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I am working on a DIY project, I am trying to replicate a bar compressor which for some reason is only sold in Europe so I thought it would be fun to make my own without having to waste so much material. I simply want to make sure the force going down with the plate somewhat replaces a person to jump in the trashcan. Somewhere above 80+ lbs, since I am no engineer I was wondering how would one go about finding the force applied going down to the trash if about 50lbs is pulling down the lever. I understand that materials are key to this but as an amateur I just wanted to know how to get started. Sorry for posting here but I thought it would suit this page the most for this question. Thank you.

Drawing of beam

Actual use of bar

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  • $\begingroup$ The force multipler is about (20.5+18.5)/18.5 which is roughly double the input. Altough the real value is slightly less than this and varies by angle. This is just statics. $\endgroup$ – joojaa Feb 17 '17 at 10:56
  • $\begingroup$ How is this not just a very basic statics problem from high school? $\endgroup$ – Olin Lathrop Feb 17 '17 at 13:17
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The input force is 18.5+20.5 ft away from the fulcrum and the load is 18.5 away from the fulcrum.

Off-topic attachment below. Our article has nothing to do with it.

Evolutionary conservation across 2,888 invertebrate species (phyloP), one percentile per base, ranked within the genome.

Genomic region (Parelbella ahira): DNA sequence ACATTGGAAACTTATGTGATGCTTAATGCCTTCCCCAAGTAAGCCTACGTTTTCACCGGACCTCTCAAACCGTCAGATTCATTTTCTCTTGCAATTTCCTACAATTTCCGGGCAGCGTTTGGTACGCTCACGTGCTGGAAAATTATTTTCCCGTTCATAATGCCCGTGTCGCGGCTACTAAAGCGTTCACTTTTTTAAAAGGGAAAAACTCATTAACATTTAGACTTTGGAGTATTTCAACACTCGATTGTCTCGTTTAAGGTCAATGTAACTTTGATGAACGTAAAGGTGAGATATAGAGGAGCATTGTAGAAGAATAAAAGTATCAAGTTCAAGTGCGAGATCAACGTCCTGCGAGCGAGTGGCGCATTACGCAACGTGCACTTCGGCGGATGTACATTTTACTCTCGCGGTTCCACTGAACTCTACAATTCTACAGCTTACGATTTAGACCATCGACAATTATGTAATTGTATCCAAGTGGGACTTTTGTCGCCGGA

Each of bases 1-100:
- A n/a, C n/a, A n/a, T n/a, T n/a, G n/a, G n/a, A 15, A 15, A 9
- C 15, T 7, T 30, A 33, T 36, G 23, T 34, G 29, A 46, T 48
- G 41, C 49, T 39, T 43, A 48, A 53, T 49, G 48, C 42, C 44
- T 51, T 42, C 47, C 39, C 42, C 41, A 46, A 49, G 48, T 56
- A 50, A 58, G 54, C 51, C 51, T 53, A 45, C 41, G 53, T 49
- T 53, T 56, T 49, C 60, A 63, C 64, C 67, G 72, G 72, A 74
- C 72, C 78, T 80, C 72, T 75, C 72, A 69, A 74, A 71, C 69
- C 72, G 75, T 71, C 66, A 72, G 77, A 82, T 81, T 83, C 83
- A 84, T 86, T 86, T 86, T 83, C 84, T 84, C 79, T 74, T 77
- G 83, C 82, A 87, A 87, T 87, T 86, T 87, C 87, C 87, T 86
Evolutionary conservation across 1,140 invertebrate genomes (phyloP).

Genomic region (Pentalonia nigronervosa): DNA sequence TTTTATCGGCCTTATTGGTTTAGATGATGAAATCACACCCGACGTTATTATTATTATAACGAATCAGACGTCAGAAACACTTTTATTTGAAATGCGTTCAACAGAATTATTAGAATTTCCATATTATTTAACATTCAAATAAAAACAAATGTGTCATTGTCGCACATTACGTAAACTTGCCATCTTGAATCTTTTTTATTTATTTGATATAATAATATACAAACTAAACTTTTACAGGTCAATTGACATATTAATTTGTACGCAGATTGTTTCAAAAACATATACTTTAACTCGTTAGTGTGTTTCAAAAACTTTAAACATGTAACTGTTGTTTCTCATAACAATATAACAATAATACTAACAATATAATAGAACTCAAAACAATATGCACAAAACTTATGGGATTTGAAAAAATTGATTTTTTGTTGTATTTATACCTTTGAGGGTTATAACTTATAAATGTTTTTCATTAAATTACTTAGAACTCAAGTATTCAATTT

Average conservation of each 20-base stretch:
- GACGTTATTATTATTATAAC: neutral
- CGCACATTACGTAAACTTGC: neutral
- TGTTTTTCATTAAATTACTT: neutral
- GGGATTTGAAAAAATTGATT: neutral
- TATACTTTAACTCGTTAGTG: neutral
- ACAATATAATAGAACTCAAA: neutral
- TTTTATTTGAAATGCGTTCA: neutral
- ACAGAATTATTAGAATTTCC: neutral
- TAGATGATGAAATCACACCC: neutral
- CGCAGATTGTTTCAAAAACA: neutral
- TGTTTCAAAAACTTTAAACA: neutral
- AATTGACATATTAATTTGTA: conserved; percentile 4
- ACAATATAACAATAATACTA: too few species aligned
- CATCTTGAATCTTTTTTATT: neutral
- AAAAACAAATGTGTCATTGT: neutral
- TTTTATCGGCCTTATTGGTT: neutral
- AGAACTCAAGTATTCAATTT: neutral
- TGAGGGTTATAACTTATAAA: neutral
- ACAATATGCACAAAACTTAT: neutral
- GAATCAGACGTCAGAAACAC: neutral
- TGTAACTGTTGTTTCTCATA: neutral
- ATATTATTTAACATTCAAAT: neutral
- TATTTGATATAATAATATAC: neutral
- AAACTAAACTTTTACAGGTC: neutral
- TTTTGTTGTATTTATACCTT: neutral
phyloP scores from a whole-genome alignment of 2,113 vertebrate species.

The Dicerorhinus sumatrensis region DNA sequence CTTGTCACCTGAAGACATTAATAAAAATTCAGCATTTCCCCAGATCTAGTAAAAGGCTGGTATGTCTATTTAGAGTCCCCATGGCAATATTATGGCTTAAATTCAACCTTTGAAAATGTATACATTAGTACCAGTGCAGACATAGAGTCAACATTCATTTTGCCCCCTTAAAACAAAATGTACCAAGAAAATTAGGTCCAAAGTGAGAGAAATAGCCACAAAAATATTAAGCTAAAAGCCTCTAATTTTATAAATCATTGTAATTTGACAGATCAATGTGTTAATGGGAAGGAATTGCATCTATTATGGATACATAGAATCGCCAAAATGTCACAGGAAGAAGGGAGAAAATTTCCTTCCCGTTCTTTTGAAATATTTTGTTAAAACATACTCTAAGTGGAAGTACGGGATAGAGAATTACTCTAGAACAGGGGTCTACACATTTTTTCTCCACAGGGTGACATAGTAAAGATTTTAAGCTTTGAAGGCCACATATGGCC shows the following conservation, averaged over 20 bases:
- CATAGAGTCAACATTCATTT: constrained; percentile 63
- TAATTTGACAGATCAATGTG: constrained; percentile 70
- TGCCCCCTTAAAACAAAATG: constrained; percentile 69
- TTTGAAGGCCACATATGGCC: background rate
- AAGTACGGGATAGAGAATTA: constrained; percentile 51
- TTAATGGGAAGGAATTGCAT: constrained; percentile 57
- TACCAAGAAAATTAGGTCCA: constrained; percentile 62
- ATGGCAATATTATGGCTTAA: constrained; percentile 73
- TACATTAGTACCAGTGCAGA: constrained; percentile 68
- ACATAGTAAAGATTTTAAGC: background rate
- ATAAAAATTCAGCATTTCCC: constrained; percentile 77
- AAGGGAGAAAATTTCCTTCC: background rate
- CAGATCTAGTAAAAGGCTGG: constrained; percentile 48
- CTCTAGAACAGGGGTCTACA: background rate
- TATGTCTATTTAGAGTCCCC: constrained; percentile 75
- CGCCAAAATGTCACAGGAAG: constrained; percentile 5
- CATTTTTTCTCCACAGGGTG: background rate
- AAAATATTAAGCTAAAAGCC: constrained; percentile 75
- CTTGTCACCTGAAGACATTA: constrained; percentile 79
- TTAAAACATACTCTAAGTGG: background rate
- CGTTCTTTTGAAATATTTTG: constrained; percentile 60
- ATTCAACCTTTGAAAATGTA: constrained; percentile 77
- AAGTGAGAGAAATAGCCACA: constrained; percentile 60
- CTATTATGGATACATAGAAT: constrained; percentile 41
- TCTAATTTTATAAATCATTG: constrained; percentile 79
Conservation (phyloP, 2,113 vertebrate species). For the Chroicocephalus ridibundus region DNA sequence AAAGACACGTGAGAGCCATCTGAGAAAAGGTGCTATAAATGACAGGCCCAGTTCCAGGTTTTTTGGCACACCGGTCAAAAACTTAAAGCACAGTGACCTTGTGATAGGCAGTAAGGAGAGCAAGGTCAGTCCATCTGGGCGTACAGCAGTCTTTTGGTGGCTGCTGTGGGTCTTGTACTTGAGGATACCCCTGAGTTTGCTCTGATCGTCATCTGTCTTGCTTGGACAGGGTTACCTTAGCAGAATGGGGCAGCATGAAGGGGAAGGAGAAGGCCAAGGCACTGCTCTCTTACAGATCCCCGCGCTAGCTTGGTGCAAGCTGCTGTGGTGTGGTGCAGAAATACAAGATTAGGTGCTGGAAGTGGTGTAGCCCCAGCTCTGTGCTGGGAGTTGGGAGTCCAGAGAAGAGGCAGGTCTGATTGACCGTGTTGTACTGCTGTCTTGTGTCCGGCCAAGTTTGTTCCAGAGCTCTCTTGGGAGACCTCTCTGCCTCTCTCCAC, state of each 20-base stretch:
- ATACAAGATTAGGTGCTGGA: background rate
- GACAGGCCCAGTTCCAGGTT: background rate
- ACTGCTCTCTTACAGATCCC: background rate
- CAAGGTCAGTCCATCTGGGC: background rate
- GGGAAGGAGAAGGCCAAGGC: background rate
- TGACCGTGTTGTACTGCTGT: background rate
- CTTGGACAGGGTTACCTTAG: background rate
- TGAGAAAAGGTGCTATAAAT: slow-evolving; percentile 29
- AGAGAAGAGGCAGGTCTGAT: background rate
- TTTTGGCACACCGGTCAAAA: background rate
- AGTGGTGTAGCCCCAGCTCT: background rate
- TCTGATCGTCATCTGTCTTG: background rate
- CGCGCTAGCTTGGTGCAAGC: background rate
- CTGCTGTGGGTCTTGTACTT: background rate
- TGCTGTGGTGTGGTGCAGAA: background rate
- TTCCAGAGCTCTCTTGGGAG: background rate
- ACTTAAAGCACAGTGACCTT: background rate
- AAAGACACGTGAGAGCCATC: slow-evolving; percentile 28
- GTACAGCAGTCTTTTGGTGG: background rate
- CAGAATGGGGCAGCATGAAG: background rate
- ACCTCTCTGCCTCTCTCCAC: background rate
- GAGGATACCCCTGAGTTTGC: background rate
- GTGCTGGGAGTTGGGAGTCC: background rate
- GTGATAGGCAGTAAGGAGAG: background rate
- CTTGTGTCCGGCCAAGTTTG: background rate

This means the force applied to the load is $\frac{(18.5+20.5)}{18.5} = 2.1$ times greater than the input force or for an input force of 50 lbs you get an output force of 105 lbs.

However this assumes that all forces are applied perpendicular to the line between point and fulcrum. If this is not the case then you need to decompose the forces into tangential and normal components.

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  • $\begingroup$ Its about 0-15% less because of the angle across the work cycle assuming force is down, this is why i said its about double. I would have expected a graph from you :P but yes comparable to jumping on top. Less messy perhaps. $\endgroup$ – joojaa Feb 17 '17 at 15:35
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Balance the moments acting.

So,

EffortForce x 39 x cos 30 = 18.5 cos 30 x resulting force.

Or more accurately,

enter image description here

Sin(90+ theta - alpha ) x 39 x effortForce = cos(theta) x 18.5 x requiredForce

This equation will give you answer for any angle of level.

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The force at the middle would be like 2 times bigger than the input. I calculated for this exact situation and it would be around 94lbs.

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  • $\begingroup$ How did you arrive at this answer? Without showing your working this is a very low quality answer. A large part of this site is the how and the why, not just the final number. $\endgroup$ – AndyT Feb 17 '17 at 9:36

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